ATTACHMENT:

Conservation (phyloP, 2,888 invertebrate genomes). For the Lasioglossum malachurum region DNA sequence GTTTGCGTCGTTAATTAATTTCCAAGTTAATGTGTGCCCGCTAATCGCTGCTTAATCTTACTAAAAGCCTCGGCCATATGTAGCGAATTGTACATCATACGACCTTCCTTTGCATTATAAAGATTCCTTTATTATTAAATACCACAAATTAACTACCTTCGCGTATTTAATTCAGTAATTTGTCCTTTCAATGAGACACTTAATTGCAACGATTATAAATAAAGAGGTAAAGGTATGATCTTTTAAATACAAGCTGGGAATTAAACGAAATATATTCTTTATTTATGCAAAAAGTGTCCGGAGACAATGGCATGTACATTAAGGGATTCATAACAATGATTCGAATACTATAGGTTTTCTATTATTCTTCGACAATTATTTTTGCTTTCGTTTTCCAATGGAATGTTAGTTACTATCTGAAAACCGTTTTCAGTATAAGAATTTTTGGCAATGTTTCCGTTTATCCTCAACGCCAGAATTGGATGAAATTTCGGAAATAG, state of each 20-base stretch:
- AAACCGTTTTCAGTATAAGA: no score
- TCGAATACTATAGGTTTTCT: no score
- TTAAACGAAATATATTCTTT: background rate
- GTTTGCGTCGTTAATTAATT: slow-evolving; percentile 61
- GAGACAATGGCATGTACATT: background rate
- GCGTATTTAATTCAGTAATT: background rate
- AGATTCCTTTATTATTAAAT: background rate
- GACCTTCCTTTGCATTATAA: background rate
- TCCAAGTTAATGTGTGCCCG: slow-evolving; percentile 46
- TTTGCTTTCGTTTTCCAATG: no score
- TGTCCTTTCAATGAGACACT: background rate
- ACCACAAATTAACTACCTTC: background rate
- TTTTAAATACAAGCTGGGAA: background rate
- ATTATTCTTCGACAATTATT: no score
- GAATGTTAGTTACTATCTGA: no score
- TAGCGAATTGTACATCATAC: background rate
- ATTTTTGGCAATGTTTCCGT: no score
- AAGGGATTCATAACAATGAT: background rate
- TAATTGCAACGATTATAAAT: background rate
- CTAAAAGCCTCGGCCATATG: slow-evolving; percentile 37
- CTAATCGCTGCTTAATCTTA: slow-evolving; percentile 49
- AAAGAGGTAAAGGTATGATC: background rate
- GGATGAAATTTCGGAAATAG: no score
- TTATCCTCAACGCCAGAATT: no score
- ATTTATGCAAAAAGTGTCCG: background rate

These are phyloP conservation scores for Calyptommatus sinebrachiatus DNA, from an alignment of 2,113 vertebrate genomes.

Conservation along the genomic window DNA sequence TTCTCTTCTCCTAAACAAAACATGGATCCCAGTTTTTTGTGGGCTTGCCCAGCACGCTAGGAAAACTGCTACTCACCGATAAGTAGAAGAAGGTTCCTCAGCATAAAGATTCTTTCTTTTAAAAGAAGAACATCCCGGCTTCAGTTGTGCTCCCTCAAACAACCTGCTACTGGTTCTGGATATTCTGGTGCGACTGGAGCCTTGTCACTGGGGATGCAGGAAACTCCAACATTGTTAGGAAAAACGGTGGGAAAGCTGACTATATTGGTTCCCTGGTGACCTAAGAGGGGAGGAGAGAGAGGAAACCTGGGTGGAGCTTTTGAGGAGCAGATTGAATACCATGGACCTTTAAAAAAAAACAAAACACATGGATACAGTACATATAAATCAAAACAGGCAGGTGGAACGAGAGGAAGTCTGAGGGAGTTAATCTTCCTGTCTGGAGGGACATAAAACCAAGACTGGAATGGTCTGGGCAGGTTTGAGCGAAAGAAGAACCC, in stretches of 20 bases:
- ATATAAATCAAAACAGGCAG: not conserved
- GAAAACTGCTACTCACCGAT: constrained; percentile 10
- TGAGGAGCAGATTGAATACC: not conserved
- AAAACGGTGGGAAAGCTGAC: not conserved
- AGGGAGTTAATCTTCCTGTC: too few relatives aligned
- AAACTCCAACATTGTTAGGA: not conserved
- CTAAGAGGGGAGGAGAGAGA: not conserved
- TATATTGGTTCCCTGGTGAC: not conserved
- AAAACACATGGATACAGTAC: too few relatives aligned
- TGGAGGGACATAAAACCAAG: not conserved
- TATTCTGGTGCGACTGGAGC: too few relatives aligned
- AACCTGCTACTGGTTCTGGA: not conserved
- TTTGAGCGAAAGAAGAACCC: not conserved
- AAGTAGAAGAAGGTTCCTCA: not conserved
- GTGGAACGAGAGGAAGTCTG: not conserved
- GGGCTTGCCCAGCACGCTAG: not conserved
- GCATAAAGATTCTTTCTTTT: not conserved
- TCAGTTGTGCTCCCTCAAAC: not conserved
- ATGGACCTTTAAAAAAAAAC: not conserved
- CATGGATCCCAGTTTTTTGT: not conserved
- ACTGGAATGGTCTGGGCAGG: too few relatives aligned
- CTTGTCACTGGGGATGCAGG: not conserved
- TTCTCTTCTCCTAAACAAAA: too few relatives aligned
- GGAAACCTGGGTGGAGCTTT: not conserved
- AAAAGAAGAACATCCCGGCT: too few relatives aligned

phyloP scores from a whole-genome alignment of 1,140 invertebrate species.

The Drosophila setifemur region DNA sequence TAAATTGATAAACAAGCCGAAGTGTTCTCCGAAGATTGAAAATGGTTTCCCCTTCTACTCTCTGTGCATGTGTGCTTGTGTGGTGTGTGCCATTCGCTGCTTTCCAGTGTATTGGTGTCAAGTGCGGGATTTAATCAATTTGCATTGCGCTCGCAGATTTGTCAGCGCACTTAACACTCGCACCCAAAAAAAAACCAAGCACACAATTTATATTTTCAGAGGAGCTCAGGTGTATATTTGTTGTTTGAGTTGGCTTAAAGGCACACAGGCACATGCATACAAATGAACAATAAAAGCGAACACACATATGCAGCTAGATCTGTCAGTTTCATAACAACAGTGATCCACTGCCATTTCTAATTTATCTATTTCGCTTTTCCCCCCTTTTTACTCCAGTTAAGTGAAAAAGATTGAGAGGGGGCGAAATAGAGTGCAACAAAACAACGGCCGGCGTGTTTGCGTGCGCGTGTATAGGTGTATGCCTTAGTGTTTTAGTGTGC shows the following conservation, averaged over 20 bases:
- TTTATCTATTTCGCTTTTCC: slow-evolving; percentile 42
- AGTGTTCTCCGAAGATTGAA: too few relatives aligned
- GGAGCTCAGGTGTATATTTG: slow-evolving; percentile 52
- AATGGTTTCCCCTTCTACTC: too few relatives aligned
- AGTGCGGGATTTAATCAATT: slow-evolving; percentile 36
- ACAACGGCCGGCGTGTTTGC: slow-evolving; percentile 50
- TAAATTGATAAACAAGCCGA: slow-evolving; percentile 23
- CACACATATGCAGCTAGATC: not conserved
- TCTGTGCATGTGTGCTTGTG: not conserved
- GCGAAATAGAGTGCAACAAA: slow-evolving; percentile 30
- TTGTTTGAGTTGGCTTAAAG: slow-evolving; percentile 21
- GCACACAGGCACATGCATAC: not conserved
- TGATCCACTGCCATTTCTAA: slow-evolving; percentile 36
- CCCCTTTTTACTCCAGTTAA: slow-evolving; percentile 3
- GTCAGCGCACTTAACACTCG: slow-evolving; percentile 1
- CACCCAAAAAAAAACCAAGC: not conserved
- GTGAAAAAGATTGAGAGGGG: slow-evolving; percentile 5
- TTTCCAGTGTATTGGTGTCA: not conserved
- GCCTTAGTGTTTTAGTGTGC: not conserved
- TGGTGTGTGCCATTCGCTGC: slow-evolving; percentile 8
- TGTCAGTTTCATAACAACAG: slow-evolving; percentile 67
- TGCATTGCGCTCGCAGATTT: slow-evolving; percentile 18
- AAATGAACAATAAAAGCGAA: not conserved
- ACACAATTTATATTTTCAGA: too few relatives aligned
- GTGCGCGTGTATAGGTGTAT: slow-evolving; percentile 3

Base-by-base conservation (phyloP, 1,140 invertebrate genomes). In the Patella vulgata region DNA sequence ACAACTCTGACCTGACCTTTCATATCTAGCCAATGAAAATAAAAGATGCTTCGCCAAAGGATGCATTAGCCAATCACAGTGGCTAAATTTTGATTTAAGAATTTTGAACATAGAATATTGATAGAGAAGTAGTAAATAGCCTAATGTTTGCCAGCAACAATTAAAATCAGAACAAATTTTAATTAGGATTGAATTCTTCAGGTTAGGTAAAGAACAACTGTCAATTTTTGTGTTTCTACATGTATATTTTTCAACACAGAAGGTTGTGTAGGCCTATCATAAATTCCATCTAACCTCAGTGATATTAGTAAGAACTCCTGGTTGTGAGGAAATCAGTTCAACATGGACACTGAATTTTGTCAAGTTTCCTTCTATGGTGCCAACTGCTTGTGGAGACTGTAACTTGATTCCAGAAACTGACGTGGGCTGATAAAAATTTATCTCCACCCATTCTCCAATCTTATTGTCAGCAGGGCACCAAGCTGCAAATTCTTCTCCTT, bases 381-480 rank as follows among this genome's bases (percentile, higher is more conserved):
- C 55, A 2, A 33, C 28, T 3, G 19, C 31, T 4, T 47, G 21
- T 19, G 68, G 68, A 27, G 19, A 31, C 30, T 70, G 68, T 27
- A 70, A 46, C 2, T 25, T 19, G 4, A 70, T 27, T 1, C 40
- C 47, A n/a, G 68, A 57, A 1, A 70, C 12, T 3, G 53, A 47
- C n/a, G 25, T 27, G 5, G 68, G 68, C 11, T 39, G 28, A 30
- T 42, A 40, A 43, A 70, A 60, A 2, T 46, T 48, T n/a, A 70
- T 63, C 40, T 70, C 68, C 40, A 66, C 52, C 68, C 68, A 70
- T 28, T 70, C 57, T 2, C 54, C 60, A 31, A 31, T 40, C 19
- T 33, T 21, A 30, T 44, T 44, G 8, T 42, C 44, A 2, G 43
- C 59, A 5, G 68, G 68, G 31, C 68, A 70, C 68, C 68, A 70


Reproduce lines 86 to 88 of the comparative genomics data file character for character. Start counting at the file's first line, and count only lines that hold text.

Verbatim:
- C n/a, G 25, T 27, G 5, G 68, G 68, C 11, T 39, G 28, A 30
- T 42, A 40, A 43, A 70, A 60, A 2, T 46, T 48, T n/a, A 70
- T 63, C 40, T 70, C 68, C 40, A 66, C 52, C 68, C 68, A 70